A court in Iringa today sentenced police officer Pacifius Simon to 15 years imprisonment for the manslaughter of journalist Daud Mwangosi in September 2012. In one sense, this brings the case to a close. But it is a very unsatisfactory ending. Continue reading →
Witchcraft is a huge issue in Tanzania at the moment. Levels of belief are extremely high, with horrific consequences for two groups in particular: older women (and others) who are accused of being witches and in many cases murdered as a result, and people with albinism who are attacked or murdered for their body parts, which are said to possess supernatural powers. With a general election coming up next year, there are fears that the situation for people with albinism could get even worse. And though it is less obvious, the manipulative actions of people calling themselves witchdoctors – tricking people out of their money through big promises and/or blackmail and fear (as alleged in this case) – are also highly damaging.
I will explore this issue in more depth at a later date, but for the moment, I just want to bring one thing to wider attention: did you know that Tanzania has a Witchcraft Act on the statute books?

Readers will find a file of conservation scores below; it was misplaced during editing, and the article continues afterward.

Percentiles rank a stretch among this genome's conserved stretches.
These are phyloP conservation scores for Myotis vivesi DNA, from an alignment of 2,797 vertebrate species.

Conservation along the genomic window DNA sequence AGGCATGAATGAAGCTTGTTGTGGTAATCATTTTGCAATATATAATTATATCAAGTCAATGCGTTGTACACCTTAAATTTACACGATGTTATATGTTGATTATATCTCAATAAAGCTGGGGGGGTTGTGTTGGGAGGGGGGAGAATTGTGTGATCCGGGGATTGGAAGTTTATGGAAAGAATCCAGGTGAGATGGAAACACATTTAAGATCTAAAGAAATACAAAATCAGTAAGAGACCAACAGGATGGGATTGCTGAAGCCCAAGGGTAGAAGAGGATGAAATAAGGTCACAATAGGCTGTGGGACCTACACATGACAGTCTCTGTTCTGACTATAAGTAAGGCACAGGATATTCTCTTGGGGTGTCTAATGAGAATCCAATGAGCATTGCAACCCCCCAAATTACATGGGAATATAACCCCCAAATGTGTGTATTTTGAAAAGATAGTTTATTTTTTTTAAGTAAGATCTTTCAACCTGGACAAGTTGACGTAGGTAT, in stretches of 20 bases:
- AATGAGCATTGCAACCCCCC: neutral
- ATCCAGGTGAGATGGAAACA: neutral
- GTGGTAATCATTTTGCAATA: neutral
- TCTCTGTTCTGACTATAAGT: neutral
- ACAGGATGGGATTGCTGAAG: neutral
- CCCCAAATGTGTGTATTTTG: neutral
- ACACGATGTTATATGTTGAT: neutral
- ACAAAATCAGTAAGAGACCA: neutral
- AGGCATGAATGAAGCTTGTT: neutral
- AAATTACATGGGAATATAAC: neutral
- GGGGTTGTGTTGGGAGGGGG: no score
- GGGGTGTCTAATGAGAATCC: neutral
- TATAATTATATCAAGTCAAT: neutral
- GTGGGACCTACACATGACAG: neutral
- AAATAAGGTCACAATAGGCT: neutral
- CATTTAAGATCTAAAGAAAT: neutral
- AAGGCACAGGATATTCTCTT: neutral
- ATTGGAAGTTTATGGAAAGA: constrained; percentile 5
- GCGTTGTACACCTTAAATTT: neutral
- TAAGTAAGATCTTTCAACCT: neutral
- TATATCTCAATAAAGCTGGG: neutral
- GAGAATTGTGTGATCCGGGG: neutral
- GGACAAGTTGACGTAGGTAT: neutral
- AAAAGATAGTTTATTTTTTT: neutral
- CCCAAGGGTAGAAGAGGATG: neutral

It dates from colonial times, 1928 in fact, but was amended as recently as 2009.
In Tanzania’s Majira newspaper, earlier this week, was a remarkable story involving Serengeti District Council, the courts system and, yes, a chicken. The full story in the original Swahili is pasted below, but here are some translated excerpts.
“Serengeti District Council, in Mara Region, has won a case that was opened by a resident of Nyamakobiti village, Mr Charari Chacha. Mr Chacha had challenged the council’s confiscation and sale for 1,000/- of chicken that belonged to him, after he refused to pay a contribution towards the construction of Nyamakobiti Primary School. … According to the District Executive Director, the amount spent on the case are not known.” Continue reading →
BAE’s £29.5m for education is an unsatisfactory conclusion to a case with much wider significance for the people of Tanzania
So BAE has finally paid out £29.5m for education projects in Tanzania. The payment was agreed two years ago, as part of a settlement with theSerious Fraud Office (SFO) that brought to an end the SFO’s investigation into a sale in 2002 of a $40m (£25m) military radar to the Tanzanian government. BAE admitted a failure to keep proper accounting records, relating in particular to a $12.4m payment to a Tanzanian middleman for “marketing” purposes, but avoided any admission of corruption.
The case has been closed, with some accountability for BAE and some reparations for Tanzania. But for many Tanzanians it leaves a bitter taste. Continue reading →